* live *

Recorded:

January 16, 1938

Charted:

Dec. 23, 1950 C1

Released:

Aug. 21, 2001 C2

C1 Carnegie Hall Jazz Concert
C2 Complete Legendary 1938 Carnegie Hall Concert


Rating:


Genre:

jazz > swing


Quotable:

--


Album Tracks, Disc 1:

  1. Don’t Be That Way
  2. Sometimes I’m Happy *
  3. One O’Clock Jump
  4. Sensation Rag
  5. I’m Coming Virginia
  6. When My Baby Smiles at Me
  7. Shine
  8. Blue Reverie
  9. Life Goes to Party
  10. Honeysuckle Rose
  11. Body and Soul
  12. Avalon
  13. The Man I Love
  14. I Got Rhythm

Album Tracks, Disc 2:

  1. Blue Skies
  2. Loch Lomand
  3. The Blue Room
  4. Swingtime in the Rockies
  5. Bei Mir Bist du Schön
  6. China Boy
  7. Stompin’ at the Savoy
  8. Dizzy Spells
  9. Sing Sing Sing (With a Swing)
  10. If Dreams Come True *
  11. Big John’s Special

* unique to C2


Sales (in millions):

0.5
--
--
0.5


Peak:

1 8
--


Singles/Hit Songs:

  • Body and Soul (9/7/35) #5 US
  • Sometimes I’m Happy (9/14/35) #12 US
  • China Boy (6/27/36) #9 US
  • Stompin’ at the Savoy (7/11/36) #11 US
  • Swingtime in the Rockies (8/15/36) #2 US
  • The Man I Love (9/11/37) #20 US
  • Loch Lomond (12/18/37) #12 US
  • Bei Mir Bist du Schön (1/29/38) #4 US
  • Don’t Be That Way (3/12/38) #1 US
  • One O’ Clock Jump (3/12/38) #8 US
  • Sing, Sing, Sing (With a Swing) (4/9/38) #7 US
  • Blue Skies (8/17/46) #9 US

* Chart information is for original studio versions.


Notes:

The first release of this famous concert was 1950’s Carnegie Hall Jazz Concert. A 2001 CD reissue was retitled Complete Legendary 1938 Carnegie Hall Concert and added a couple extra songs (see track listing).


Awards:


Complete Legendary 1938 Carnegie Hall Concert

Benny Goodman

Review:

Band leader and clarinetist Benny Goodman, “touted as the ‘King of Swing’ at his peak,” NRR was “the first real jazz musician to capture a mass bourgeois white audience in America.” AZ He was also the first to stage a full jazz concert at Carnegie Hall. SY His publicist, Wynn Nathanson, initially suggested it as a publicity stunt, but after “his film Hollywood Hotel opened to rave reviews and giant lines, he threw himself into the work.” WK It sold out its capacity 2,760 seats at the then-high top price of $2.75 a seat. WK

This snapshot of his “fantastic performance at Carnegie Hall” AZ started with three contemporary numbers, then played a history of jazz, and then a jam session on Honeysuckle Rose. Later some “trio and quartet numbers were well-received and a vocal on Loch Lomond by Martha Tilton provoked five curtain calls.” WK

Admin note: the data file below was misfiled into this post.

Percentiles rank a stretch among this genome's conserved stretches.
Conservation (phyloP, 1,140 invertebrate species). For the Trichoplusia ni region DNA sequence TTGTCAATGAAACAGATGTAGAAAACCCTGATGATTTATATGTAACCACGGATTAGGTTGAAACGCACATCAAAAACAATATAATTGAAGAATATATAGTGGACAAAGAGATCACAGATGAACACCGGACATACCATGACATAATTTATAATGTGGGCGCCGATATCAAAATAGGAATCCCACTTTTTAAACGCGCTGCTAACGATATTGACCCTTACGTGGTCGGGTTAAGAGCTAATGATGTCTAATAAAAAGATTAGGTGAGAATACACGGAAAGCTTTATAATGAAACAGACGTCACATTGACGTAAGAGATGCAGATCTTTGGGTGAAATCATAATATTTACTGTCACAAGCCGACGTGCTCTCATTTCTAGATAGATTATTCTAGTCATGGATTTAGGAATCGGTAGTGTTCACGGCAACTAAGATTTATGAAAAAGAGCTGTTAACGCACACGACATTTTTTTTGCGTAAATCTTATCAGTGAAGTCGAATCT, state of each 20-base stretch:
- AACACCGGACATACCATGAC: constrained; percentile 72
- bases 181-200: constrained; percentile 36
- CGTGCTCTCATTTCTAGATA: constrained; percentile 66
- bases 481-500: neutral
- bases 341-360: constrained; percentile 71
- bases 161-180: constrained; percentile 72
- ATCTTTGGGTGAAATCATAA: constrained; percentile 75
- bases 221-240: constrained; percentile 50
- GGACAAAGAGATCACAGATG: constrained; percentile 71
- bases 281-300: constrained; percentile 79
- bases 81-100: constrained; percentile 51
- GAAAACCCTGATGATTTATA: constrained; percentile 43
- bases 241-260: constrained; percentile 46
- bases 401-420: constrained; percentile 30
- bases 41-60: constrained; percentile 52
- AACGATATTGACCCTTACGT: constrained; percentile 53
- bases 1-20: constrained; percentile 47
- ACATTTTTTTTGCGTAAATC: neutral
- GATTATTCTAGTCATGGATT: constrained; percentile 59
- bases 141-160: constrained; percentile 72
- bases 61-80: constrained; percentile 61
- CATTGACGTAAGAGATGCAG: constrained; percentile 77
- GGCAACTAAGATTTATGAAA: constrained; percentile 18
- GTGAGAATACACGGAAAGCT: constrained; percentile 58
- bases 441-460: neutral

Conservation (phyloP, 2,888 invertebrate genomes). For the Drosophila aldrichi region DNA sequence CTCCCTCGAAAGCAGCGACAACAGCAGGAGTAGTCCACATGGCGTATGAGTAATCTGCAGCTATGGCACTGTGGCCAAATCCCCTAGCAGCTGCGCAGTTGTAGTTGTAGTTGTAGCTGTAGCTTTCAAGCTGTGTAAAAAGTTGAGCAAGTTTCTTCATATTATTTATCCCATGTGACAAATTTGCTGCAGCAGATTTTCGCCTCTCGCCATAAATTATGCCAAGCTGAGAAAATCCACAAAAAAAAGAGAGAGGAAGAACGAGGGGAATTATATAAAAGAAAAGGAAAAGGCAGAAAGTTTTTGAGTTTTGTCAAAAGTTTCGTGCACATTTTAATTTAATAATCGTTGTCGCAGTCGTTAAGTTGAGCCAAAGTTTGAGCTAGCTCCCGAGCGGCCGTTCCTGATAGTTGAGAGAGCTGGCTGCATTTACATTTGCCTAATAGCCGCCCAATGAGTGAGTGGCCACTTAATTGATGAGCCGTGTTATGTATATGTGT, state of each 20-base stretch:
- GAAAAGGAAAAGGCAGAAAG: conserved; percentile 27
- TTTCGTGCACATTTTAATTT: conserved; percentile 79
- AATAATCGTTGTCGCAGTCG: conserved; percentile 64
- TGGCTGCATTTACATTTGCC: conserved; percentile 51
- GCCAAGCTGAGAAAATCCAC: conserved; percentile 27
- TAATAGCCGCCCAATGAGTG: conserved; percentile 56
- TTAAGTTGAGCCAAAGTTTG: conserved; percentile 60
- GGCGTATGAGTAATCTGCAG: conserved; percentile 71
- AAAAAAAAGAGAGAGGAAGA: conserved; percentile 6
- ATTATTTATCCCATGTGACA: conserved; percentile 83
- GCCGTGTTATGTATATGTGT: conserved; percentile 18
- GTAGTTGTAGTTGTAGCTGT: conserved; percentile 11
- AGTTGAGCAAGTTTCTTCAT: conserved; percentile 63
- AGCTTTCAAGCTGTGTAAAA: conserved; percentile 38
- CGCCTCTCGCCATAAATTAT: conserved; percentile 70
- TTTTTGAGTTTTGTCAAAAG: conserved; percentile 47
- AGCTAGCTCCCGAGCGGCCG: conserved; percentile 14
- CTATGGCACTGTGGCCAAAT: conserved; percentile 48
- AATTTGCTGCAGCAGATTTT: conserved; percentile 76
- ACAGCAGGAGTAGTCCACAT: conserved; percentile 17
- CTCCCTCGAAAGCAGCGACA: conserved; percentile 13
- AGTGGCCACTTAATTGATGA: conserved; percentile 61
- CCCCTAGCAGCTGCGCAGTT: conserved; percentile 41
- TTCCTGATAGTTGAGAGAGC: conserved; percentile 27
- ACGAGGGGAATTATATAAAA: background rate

“This concert has been regarded as one of the most siginificant in jazz history” WK and “one of the greatest concerts ever captured on record.” SY This was “a turning point in the way jazz is judged by outsiders.” SY It had “finally been accepted by mainstream audiences.” WK “It is hard to believe that tapes of this momentous event were kept in a closet, forgotten until rediscovered by accident in 1950” SY by Benny’s sister-in-law in a closet in his apartment. WK

The performance “captures Goodman and his orchestra at the peak of their performance.” AZ He is “fronting top performers and appearing before an energetic audience.” NRR His “stellar bandsmen were joined by Lionel Hampton and members of the Count Basie and Duke Ellington ensembles for this famous festival of jazz during the height of the swing music era.” NRR

“There are many, many high points, including exciting versions of Don’t Be That Way and One O’Clock Jump, a tribute to the 20 years of jazz that were then on record; a jam-session version of Honeysuckle Rose, which found sidemen of the orchestras of Duke Ellington and Count Basie interacting with Goodman's stars; exciting performances by the Trio and Quartet; and, of course, Sing, Sing, Sing with Gene Krupa’s creative (if not too subtle) drumming and Jess Stacy’s remarkable ad lib piano solo.” SY This “belongs in every serious music library, capturing Benny Goodman and the swing era in general at its height.” SY


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Last updated January 17, 2012.